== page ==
Millions suffer without power and water as temperatures fall near freezing
SENDAI, Japan — For Japan, one of the world’s leading economies with ultramodern infrastructure, the massive earthquake and tsunami have plunged ordinary life into nearly unimaginable deprivation.
Hundreds of thousands of people across a ravaged swath of the country suffered for a third day yesterday without water, electricity, and proper food, as the Japanese grappled with the immensity of the disaster.
Near-freezing temperatures compounded the misery of survivors along hundreds of miles of the northeastern coast battered by the tsunami that smashed inland with breathtaking fury. Rescuers pulled bodies from mud-covered jumbles of wrecked houses, shattered tree trunks, twisted cars, and tangled power lines while survivors examined the ruined remains.
Survivors huddled in darkened emergency centers that were cut off from rescuers, aid, and electricity. At least 1.4 million households have gone without water since the quake struck and some 1.9 million households were without electricity.
In addition to food and medicine, the government sent 120,000 blankets, 120,000 bottles of water, and 29,000 gallons of gasoline to the affected areas. Officials said it would be days before electricity was fully restored.
In Rikuzentakata, a port city of over 20,000 virtually wiped out by the tsunami, Etsuko Koyama escaped the water rushing through the third floor of her home but lost her grip on her daughter’s hand and has not found her.
“I haven’t given up hope yet,’’ Koyama told public broadcaster NHK, wiping tears from her eyes. “I saved myself, but I couldn’t save my daughter.’’
A young man described what ran through his mind before he escaped in a separate rescue. “I thought to myself, ah, this is how I will die,’’ Tatsuro Ishikawa, his face bruised and cut, told NHK as he sat in striped hospital pajamas.
Still, large areas of the countryside remained surrounded by water and unreachable. Fuel stations were closed, though at some, cars waited in lines hundreds of vehicles long.
In Minamisanrikucho, where 10,000 people have not been heard from since the tsunami wiped out the town, NHK showed only few concrete structures still standing, and the bottom three floors of those buildings gutted. One of the few standing was a hospital, and a worker told NHK that hospital staff rescued about a third of the patients.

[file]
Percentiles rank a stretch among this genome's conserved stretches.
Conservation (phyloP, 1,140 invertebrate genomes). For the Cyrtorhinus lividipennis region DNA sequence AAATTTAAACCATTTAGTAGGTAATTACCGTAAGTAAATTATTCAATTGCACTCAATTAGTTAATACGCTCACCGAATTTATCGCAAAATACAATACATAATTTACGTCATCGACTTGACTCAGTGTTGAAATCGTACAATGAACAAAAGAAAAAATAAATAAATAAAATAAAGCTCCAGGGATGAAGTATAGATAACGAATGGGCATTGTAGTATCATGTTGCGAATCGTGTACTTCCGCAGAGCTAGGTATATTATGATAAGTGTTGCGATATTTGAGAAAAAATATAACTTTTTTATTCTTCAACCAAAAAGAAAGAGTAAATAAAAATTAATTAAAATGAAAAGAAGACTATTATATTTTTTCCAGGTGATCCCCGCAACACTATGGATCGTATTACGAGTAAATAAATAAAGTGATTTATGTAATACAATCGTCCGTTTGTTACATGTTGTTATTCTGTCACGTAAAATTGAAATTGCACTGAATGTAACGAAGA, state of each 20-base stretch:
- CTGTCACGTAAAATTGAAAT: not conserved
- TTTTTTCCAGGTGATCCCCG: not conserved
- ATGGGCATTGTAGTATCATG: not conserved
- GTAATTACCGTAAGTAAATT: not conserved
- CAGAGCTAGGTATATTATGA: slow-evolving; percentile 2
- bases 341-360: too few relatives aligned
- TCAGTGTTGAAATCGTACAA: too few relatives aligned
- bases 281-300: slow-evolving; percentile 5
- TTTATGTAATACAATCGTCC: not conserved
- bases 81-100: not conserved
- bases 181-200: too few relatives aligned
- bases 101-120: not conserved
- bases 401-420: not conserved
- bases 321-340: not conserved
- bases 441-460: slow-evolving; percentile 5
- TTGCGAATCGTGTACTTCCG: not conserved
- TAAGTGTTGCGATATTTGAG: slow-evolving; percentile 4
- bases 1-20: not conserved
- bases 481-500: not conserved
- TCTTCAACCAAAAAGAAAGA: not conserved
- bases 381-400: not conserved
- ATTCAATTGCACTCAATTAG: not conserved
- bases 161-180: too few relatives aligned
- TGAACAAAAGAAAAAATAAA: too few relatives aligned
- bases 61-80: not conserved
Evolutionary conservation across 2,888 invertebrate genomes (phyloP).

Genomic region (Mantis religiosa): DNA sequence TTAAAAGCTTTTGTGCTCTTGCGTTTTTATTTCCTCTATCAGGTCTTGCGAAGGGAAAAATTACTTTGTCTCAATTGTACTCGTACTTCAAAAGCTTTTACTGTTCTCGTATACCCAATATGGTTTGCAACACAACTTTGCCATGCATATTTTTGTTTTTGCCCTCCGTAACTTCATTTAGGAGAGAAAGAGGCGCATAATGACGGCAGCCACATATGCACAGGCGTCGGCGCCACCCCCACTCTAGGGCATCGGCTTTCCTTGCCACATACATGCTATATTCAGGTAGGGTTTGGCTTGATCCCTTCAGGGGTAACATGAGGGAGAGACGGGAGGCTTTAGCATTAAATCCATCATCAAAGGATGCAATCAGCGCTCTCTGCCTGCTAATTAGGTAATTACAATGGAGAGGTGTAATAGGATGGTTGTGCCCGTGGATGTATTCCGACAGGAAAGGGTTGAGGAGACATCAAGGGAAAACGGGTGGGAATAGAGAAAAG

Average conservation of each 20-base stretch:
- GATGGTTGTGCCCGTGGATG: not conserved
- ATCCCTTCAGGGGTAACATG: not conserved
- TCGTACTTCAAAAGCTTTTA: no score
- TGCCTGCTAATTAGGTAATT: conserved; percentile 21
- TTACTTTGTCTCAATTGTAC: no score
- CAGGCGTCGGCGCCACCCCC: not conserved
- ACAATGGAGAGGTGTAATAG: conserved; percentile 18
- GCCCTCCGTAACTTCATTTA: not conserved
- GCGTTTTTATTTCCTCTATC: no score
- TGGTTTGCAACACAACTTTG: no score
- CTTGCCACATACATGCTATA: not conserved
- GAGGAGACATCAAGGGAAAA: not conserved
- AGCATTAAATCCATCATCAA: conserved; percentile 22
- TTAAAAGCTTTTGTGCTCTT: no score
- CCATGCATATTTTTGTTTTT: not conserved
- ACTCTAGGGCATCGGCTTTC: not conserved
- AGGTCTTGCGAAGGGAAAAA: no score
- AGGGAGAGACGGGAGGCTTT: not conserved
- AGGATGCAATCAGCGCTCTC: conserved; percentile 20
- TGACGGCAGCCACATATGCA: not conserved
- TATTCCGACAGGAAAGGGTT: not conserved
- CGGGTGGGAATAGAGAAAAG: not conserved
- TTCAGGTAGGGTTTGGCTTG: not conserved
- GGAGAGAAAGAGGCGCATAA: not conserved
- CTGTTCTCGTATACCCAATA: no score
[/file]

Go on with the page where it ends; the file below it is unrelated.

As night fell and temperatures dropped to freezing in the hard-hit port city of Sendai, people who had slept in underpasses or offices the past two nights gathered for warmth in community centers, schools, and City Hall.
Sendai city officials said 1.1 million households and businesses in and around the city were without power, and 500,000 households and businesses had no water.
Two floors of the City Hall were converted into an emergency medical clinic, and two other floors were turned into a shelter for 1,000 people. People stood in line outside to fill plastic bottles and buckets with water from a pump.
Sendai firefighters used wooden picks to dig through a flattened neighborhood. One of them yelled: “A corpse.’’ Inside a house, he had found the body of a gray-haired woman.
A few minutes later, the firefighters spotted another — that of a man in black fleece jacket and pants, crumpled at the bottom of a wooden stairwell. From outside, while the top of the house seemed almost untouched, the first floor, where the body was, had been inundated. A minivan lay embedded in one outer wall, which had been ripped away, pulverized beside a mangled bicycle.
The man’s neighbor Ayumi Osuga, 24, dug through the remains of her own house, her white mittens covered by mud.
Osuga said she had been practicing origami with her three children when the quake stuck. She gathered her children — aged 2 to 6 — and fled in her car to higher ground with her husband. They spent the night in a hilltop home belonging to her husband’s family 12 miles away.
“My family, my children. We are lucky to be alive,’’ she said.
“I have come to realize what is important in life,’’ Osuga said, nervously flicking ashes from a cigarette onto the rubble at her feet as a giant column of black smoke billowed in the distance.
In the small town of Tagajo, near Sendai, dazed residents roamed streets cluttered with smashed cars, broken homes, and twisted metal.
In the town of Iwaki, there was no electricity, stores were closed, and residents left as food and fuel supplies dwindled.